James and The Giant Ego

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Justin Neal Headshot02I’ve been saying for a long time that filmmakers love sports and war metaphors to describe the process of making a movie because they are applicable in so many different ways.

Both involve a group of individuals brought together for a single purpose. They might be there for different reasons, but the goal is the same – to win, often at any cost. On the highest level, both involve campaigns – an MLB season has 162 games; America was in WWII for 3 years and 8 months (officially). Both involve a definite hierarchy, where everyone has a specified role until promoted – do your job, which is your job, and nothing else.

Certain filmmakers become a special category of “Battlefield Commander.” These are the filmmakers that relish in organizing a massive production campaign to see their giant imagination distributed to a worldwide audience. Ridley and Tony Scott, Oliver Stone and David Lean are just a few of these. To take on the responsibility of the 3 biggest movie budgets in history (each during their time) carries the weight of everyone’s expectations, your own most of all. What kind of ego allows a person to believe that they are up to the task?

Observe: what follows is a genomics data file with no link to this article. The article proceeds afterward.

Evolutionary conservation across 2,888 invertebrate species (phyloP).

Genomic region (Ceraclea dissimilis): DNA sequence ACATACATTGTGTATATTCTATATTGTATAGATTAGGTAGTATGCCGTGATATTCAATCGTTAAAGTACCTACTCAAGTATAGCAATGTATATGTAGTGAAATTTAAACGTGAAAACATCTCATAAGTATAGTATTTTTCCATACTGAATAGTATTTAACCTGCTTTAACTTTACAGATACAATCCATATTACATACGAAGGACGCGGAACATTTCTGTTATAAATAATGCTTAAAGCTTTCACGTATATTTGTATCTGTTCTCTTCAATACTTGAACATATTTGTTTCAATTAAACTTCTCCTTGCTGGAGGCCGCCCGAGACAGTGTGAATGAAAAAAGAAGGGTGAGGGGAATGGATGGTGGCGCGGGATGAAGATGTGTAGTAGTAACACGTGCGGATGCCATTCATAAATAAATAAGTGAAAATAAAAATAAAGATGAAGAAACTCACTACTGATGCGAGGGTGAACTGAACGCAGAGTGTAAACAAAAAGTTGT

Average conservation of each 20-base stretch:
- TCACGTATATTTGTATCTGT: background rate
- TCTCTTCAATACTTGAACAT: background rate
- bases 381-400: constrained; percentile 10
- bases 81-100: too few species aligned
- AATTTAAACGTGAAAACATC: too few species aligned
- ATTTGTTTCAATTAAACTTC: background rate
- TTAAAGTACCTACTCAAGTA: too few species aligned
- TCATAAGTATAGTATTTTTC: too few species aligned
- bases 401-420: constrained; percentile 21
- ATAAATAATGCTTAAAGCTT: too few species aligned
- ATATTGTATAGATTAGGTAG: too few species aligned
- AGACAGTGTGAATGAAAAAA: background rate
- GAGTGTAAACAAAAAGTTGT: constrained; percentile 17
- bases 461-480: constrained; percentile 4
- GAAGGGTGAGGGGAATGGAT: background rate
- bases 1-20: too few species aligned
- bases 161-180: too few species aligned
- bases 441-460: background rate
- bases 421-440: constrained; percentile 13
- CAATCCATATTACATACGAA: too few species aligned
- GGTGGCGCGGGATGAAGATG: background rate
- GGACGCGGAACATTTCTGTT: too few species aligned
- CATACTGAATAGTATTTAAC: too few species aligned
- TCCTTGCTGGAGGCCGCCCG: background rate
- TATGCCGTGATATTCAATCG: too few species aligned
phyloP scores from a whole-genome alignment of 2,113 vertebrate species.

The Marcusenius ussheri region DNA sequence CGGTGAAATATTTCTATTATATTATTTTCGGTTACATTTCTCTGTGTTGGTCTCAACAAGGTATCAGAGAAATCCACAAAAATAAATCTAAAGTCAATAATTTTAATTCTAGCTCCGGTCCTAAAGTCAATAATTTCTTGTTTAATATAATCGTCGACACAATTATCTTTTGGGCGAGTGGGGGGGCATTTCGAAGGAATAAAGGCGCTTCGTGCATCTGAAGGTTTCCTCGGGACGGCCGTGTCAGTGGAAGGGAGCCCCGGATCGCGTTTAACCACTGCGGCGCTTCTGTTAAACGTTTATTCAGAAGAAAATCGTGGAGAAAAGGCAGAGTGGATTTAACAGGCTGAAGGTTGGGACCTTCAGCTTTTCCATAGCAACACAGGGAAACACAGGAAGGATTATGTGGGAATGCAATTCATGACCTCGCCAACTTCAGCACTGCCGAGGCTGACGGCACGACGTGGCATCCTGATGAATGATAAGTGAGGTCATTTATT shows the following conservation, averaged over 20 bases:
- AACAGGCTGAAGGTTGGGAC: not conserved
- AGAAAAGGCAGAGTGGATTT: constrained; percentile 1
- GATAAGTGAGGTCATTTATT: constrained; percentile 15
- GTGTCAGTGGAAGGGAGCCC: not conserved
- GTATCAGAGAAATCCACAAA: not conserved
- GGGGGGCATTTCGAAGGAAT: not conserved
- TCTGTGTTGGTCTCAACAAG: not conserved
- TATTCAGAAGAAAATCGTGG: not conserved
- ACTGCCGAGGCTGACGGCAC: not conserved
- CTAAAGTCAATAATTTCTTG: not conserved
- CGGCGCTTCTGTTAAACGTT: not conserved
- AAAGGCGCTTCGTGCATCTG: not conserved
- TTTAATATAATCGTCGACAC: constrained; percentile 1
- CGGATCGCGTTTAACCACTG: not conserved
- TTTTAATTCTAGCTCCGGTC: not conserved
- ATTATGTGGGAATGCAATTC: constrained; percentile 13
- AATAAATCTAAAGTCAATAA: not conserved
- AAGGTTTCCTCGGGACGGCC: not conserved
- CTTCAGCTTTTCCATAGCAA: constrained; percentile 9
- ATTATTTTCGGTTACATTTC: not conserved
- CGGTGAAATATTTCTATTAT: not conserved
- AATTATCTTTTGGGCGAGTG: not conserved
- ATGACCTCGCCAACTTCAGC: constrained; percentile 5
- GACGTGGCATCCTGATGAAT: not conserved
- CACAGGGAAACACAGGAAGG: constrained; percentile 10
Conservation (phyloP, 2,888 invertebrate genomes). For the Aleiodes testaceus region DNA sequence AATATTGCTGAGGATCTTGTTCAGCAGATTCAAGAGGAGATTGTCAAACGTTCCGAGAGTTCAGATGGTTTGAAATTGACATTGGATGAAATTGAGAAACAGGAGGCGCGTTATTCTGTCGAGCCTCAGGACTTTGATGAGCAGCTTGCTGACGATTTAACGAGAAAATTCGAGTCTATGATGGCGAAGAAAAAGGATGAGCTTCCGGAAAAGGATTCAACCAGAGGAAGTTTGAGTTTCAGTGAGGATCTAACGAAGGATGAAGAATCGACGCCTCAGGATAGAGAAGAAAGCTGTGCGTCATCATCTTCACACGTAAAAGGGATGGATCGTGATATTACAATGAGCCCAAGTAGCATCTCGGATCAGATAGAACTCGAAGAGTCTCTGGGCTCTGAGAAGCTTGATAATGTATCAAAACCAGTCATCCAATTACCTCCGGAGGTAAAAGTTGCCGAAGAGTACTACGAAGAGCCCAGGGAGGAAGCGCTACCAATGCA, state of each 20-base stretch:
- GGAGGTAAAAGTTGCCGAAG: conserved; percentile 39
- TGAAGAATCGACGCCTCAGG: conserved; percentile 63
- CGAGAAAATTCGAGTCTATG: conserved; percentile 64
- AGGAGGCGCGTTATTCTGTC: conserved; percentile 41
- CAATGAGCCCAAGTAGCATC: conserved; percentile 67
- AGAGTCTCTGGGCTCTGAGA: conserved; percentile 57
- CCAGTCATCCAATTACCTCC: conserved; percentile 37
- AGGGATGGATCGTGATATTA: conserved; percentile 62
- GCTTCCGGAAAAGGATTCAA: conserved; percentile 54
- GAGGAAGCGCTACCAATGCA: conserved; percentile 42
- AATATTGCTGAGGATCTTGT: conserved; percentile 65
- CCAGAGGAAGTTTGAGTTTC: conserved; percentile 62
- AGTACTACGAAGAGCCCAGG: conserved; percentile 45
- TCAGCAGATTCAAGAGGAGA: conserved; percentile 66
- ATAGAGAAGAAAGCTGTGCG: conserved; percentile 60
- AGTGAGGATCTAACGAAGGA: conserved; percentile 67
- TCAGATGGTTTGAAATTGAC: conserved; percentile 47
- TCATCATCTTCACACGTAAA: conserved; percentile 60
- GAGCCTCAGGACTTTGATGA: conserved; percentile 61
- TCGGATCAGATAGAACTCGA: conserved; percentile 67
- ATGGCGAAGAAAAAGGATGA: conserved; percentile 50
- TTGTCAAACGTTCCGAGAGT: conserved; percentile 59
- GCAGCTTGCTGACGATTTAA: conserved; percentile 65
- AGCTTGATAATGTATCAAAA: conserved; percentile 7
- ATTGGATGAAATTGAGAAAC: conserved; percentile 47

I don’t know, but his name is James Cameron.

When making a movie as big as Titanic is (and trust me, as a burgeoning filmmaker, I get a nose bleed just thinking about the man hours it took), it takes a person like that to see it to the end. It’s aCrane campaign. After a few weeks, the point of every day is to make it to the end of the day. There is no end in sight. Even if your part in the process has finished, his goes on. He was the first, and he will be the last. He’s the General, and the buck stops with him for both praise and derision. That kind of pressure in that kind of environment is a recipe for extreme behavior, for which Cameron is now legendarily known for.

His alter ego, known as MIJ (Jim spelled backwards) to those who work closest with him, is the part of him that will reach the North Pole at whatever the cost. “All hands on deck, all of the time, or I will throw you off the boat myself” type of attitude. Known for his soft touch when handling employees, “If I had wanted it done this badly I’d hire a f***ing temp,” he is also know for nailing cell phones that ring on set to the wall (that one I can completely understand). Like other perfectionist filmmakers like Kubrick and Fincher, Cameron knows how to do Bullhornevery job on set better than the person who is doing it most of the time. But unlike Kubrick and Fincher, who are both soft spoken, Cameron is the man with the bullhorn, commanding legions in the battlefield. From a craned camera platform suspended 100 feet in the air, he orders his troops too and fro on the deck of a sinking Titanic.

Calls come in daily from the studio as the budget continues to rise, the shooting dates add to the schedule, and the press begins to smell blood – Cameron’s blood.

Every day is a fight. You lose battles along the way, but the war continues. It seems to never end. Everyone around you is exhausted.

What keeps it going? His ego. His drive to do what he thinks no one else can do.

I eat pressure for breakfast,” says Cameron.

I admire that.

South ParkI also think South Park has a point about him too.